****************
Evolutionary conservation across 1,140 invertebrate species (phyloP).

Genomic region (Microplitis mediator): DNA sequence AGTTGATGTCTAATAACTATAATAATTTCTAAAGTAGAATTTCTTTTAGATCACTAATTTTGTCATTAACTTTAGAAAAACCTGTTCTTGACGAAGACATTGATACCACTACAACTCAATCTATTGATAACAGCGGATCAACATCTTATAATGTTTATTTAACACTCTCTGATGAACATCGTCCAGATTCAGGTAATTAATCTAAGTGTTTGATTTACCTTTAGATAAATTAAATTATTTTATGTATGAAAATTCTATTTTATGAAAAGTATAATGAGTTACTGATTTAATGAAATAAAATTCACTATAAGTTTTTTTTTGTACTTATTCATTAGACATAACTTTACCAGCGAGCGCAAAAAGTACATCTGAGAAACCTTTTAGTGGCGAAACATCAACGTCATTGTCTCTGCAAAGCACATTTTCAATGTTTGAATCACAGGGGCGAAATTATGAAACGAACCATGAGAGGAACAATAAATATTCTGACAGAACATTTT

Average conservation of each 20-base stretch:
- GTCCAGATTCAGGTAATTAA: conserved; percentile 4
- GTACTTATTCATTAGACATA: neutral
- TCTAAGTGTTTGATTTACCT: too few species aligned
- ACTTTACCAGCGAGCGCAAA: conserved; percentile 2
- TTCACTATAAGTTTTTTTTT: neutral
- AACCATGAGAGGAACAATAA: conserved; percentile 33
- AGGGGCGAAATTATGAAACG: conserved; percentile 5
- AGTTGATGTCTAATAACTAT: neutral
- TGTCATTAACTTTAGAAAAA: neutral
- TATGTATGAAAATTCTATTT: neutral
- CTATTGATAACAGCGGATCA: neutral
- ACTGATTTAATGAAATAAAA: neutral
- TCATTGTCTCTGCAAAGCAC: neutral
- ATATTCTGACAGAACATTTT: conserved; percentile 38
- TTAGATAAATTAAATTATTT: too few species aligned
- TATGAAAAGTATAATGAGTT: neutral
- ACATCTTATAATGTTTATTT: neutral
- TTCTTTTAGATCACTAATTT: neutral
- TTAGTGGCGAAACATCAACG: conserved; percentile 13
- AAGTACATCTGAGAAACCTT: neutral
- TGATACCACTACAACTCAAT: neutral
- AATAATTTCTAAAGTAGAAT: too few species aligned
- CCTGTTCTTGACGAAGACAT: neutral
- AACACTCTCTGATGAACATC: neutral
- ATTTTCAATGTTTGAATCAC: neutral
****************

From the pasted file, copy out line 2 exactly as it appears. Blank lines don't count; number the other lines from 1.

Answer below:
Genomic region (Microplitis mediator): DNA sequence AGTTGATGTCTAATAACTATAATAATTTCTAAAGTAGAATTTCTTTTAGATCACTAATTTTGTCATTAACTTTAGAAAAACCTGTTCTTGACGAAGACATTGATACCACTACAACTCAATCTATTGATAACAGCGGATCAACATCTTATAATGTTTATTTAACACTCTCTGATGAACATCGTCCAGATTCAGGTAATTAATCTAAGTGTTTGATTTACCTTTAGATAAATTAAATTATTTTATGTATGAAAATTCTATTTTATGAAAAGTATAATGAGTTACTGATTTAATGAAATAAAATTCACTATAAGTTTTTTTTTGTACTTATTCATTAGACATAACTTTACCAGCGAGCGCAAAAAGTACATCTGAGAAACCTTTTAGTGGCGAAACATCAACGTCATTGTCTCTGCAAAGCACATTTTCAATGTTTGAATCACAGGGGCGAAATTATGAAACGAACCATGAGAGGAACAATAAATATTCTGACAGAACATTTT